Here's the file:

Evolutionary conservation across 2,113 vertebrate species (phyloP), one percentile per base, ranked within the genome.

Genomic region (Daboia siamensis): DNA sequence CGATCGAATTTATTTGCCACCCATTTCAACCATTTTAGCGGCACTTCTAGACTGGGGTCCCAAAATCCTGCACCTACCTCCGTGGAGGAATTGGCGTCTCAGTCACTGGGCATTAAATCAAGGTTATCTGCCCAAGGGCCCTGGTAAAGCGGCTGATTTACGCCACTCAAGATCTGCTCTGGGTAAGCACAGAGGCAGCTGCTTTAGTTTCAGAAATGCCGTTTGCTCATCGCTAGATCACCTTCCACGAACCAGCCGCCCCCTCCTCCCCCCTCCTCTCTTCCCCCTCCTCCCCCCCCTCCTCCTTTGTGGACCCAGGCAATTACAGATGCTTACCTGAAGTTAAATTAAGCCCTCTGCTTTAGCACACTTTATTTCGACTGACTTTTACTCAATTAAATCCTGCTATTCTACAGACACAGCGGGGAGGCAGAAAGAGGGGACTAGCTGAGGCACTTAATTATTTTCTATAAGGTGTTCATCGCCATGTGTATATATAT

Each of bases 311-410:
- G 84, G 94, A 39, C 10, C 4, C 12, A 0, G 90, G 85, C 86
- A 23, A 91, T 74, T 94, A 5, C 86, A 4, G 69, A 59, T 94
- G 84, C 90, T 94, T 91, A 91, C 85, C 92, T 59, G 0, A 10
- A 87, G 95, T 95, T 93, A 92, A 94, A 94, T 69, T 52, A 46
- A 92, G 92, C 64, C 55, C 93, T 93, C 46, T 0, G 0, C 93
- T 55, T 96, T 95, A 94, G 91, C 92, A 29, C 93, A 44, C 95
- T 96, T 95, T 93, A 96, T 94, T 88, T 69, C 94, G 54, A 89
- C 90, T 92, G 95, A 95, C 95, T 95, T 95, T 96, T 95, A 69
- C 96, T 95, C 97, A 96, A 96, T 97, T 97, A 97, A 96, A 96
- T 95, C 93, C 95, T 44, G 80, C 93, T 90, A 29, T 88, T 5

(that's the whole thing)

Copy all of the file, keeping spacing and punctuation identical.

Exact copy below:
Evolutionary conservation across 2,113 vertebrate species (phyloP), one percentile per base, ranked within the genome.

Genomic region (Daboia siamensis): DNA sequence CGATCGAATTTATTTGCCACCCATTTCAACCATTTTAGCGGCACTTCTAGACTGGGGTCCCAAAATCCTGCACCTACCTCCGTGGAGGAATTGGCGTCTCAGTCACTGGGCATTAAATCAAGGTTATCTGCCCAAGGGCCCTGGTAAAGCGGCTGATTTACGCCACTCAAGATCTGCTCTGGGTAAGCACAGAGGCAGCTGCTTTAGTTTCAGAAATGCCGTTTGCTCATCGCTAGATCACCTTCCACGAACCAGCCGCCCCCTCCTCCCCCCTCCTCTCTTCCCCCTCCTCCCCCCCCTCCTCCTTTGTGGACCCAGGCAATTACAGATGCTTACCTGAAGTTAAATTAAGCCCTCTGCTTTAGCACACTTTATTTCGACTGACTTTTACTCAATTAAATCCTGCTATTCTACAGACACAGCGGGGAGGCAGAAAGAGGGGACTAGCTGAGGCACTTAATTATTTTCTATAAGGTGTTCATCGCCATGTGTATATATAT

Each of bases 311-410:
- G 84, G 94, A 39, C 10, C 4, C 12, A 0, G 90, G 85, C 86
- A 23, A 91, T 74, T 94, A 5, C 86, A 4, G 69, A 59, T 94
- G 84, C 90, T 94, T 91, A 91, C 85, C 92, T 59, G 0, A 10
- A 87, G 95, T 95, T 93, A 92, A 94, A 94, T 69, T 52, A 46
- A 92, G 92, C 64, C 55, C 93, T 93, C 46, T 0, G 0, C 93
- T 55, T 96, T 95, A 94, G 91, C 92, A 29, C 93, A 44, C 95
- T 96, T 95, T 93, A 96, T 94, T 88, T 69, C 94, G 54, A 89
- C 90, T 92, G 95, A 95, C 95, T 95, T 95, T 96, T 95, A 69
- C 96, T 95, C 97, A 96, A 96, T 97, T 97, A 97, A 96, A 96
- T 95, C 93, C 95, T 44, G 80, C 93, T 90, A 29, T 88, T 5